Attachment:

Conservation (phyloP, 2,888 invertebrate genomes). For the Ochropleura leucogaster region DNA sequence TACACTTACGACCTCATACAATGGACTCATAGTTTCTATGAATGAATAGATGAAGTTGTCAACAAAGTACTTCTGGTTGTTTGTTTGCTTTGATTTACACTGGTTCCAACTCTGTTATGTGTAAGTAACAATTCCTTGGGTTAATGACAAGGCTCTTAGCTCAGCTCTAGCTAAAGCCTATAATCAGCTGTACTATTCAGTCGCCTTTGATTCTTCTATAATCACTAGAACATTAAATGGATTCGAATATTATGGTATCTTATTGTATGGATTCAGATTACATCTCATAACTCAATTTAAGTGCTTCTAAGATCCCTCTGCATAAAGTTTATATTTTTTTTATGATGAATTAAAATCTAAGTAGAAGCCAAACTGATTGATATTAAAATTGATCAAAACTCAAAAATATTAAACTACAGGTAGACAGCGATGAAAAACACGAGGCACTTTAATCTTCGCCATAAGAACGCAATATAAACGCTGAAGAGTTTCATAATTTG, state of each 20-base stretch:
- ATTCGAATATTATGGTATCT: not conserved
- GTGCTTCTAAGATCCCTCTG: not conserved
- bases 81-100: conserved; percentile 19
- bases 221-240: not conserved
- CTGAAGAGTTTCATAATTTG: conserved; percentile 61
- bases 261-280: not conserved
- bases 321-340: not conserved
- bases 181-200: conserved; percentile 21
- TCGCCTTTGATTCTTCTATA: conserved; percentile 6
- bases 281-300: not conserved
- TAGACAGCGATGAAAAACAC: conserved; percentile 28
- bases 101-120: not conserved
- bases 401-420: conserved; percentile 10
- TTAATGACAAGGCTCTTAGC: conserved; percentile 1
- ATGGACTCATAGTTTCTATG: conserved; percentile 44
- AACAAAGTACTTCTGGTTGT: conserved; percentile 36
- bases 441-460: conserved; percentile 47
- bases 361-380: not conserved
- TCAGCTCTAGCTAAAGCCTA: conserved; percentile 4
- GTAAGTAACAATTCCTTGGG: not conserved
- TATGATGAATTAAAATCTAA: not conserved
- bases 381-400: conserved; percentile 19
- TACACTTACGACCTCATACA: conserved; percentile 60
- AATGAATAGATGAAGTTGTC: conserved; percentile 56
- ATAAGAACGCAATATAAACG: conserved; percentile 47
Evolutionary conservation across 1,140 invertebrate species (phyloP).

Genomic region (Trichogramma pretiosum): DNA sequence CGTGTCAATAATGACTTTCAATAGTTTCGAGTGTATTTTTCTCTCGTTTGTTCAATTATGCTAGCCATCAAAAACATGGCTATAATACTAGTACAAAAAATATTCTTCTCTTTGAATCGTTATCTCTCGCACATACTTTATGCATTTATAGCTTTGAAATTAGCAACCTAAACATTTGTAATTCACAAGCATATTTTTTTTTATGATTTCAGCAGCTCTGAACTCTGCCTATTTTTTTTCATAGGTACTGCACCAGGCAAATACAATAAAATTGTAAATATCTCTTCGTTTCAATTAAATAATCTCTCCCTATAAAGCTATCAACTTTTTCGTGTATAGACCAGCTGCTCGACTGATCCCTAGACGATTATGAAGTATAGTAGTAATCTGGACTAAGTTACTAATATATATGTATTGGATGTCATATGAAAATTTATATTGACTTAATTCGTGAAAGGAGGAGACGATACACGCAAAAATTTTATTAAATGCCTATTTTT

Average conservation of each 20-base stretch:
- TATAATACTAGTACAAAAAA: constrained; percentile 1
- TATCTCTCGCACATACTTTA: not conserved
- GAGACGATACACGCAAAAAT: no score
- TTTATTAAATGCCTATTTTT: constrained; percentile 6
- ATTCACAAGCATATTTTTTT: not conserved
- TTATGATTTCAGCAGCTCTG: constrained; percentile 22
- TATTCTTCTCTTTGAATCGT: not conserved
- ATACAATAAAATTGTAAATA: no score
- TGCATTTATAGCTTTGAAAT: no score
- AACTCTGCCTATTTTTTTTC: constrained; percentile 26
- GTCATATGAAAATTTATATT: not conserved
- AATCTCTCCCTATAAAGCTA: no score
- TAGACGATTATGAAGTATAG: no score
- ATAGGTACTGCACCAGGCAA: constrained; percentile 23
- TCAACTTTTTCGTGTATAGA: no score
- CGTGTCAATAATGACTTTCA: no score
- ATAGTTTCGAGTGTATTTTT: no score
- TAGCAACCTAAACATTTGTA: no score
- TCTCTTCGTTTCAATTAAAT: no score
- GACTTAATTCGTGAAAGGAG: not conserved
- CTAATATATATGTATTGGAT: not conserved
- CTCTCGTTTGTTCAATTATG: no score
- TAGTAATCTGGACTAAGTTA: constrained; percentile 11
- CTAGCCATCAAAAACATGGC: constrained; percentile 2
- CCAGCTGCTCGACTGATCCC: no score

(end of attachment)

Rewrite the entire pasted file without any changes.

Conservation (phyloP, 2,888 invertebrate genomes). For the Ochropleura leucogaster region DNA sequence TACACTTACGACCTCATACAATGGACTCATAGTTTCTATGAATGAATAGATGAAGTTGTCAACAAAGTACTTCTGGTTGTTTGTTTGCTTTGATTTACACTGGTTCCAACTCTGTTATGTGTAAGTAACAATTCCTTGGGTTAATGACAAGGCTCTTAGCTCAGCTCTAGCTAAAGCCTATAATCAGCTGTACTATTCAGTCGCCTTTGATTCTTCTATAATCACTAGAACATTAAATGGATTCGAATATTATGGTATCTTATTGTATGGATTCAGATTACATCTCATAACTCAATTTAAGTGCTTCTAAGATCCCTCTGCATAAAGTTTATATTTTTTTTATGATGAATTAAAATCTAAGTAGAAGCCAAACTGATTGATATTAAAATTGATCAAAACTCAAAAATATTAAACTACAGGTAGACAGCGATGAAAAACACGAGGCACTTTAATCTTCGCCATAAGAACGCAATATAAACGCTGAAGAGTTTCATAATTTG, state of each 20-base stretch:
- ATTCGAATATTATGGTATCT: not conserved
- GTGCTTCTAAGATCCCTCTG: not conserved
- bases 81-100: conserved; percentile 19
- bases 221-240: not conserved
- CTGAAGAGTTTCATAATTTG: conserved; percentile 61
- bases 261-280: not conserved
- bases 321-340: not conserved
- bases 181-200: conserved; percentile 21
- TCGCCTTTGATTCTTCTATA: conserved; percentile 6
- bases 281-300: not conserved
- TAGACAGCGATGAAAAACAC: conserved; percentile 28
- bases 101-120: not conserved
- bases 401-420: conserved; percentile 10
- TTAATGACAAGGCTCTTAGC: conserved; percentile 1
- ATGGACTCATAGTTTCTATG: conserved; percentile 44
- AACAAAGTACTTCTGGTTGT: conserved; percentile 36
- bases 441-460: conserved; percentile 47
- bases 361-380: not conserved
- TCAGCTCTAGCTAAAGCCTA: conserved; percentile 4
- GTAAGTAACAATTCCTTGGG: not conserved
- TATGATGAATTAAAATCTAA: not conserved
- bases 381-400: conserved; percentile 19
- TACACTTACGACCTCATACA: conserved; percentile 60
- AATGAATAGATGAAGTTGTC: conserved; percentile 56
- ATAAGAACGCAATATAAACG: conserved; percentile 47
Evolutionary conservation across 1,140 invertebrate species (phyloP).

Genomic region (Trichogramma pretiosum): DNA sequence CGTGTCAATAATGACTTTCAATAGTTTCGAGTGTATTTTTCTCTCGTTTGTTCAATTATGCTAGCCATCAAAAACATGGCTATAATACTAGTACAAAAAATATTCTTCTCTTTGAATCGTTATCTCTCGCACATACTTTATGCATTTATAGCTTTGAAATTAGCAACCTAAACATTTGTAATTCACAAGCATATTTTTTTTTATGATTTCAGCAGCTCTGAACTCTGCCTATTTTTTTTCATAGGTACTGCACCAGGCAAATACAATAAAATTGTAAATATCTCTTCGTTTCAATTAAATAATCTCTCCCTATAAAGCTATCAACTTTTTCGTGTATAGACCAGCTGCTCGACTGATCCCTAGACGATTATGAAGTATAGTAGTAATCTGGACTAAGTTACTAATATATATGTATTGGATGTCATATGAAAATTTATATTGACTTAATTCGTGAAAGGAGGAGACGATACACGCAAAAATTTTATTAAATGCCTATTTTT

Average conservation of each 20-base stretch:
- TATAATACTAGTACAAAAAA: constrained; percentile 1
- TATCTCTCGCACATACTTTA: not conserved
- GAGACGATACACGCAAAAAT: no score
- TTTATTAAATGCCTATTTTT: constrained; percentile 6
- ATTCACAAGCATATTTTTTT: not conserved
- TTATGATTTCAGCAGCTCTG: constrained; percentile 22
- TATTCTTCTCTTTGAATCGT: not conserved
- ATACAATAAAATTGTAAATA: no score
- TGCATTTATAGCTTTGAAAT: no score
- AACTCTGCCTATTTTTTTTC: constrained; percentile 26
- GTCATATGAAAATTTATATT: not conserved
- AATCTCTCCCTATAAAGCTA: no score
- TAGACGATTATGAAGTATAG: no score
- ATAGGTACTGCACCAGGCAA: constrained; percentile 23
- TCAACTTTTTCGTGTATAGA: no score
- CGTGTCAATAATGACTTTCA: no score
- ATAGTTTCGAGTGTATTTTT: no score
- TAGCAACCTAAACATTTGTA: no score
- TCTCTTCGTTTCAATTAAAT: no score
- GACTTAATTCGTGAAAGGAG: not conserved
- CTAATATATATGTATTGGAT: not conserved
- CTCTCGTTTGTTCAATTATG: no score
- TAGTAATCTGGACTAAGTTA: constrained; percentile 11
- CTAGCCATCAAAAACATGGC: constrained; percentile 2
- CCAGCTGCTCGACTGATCCC: no score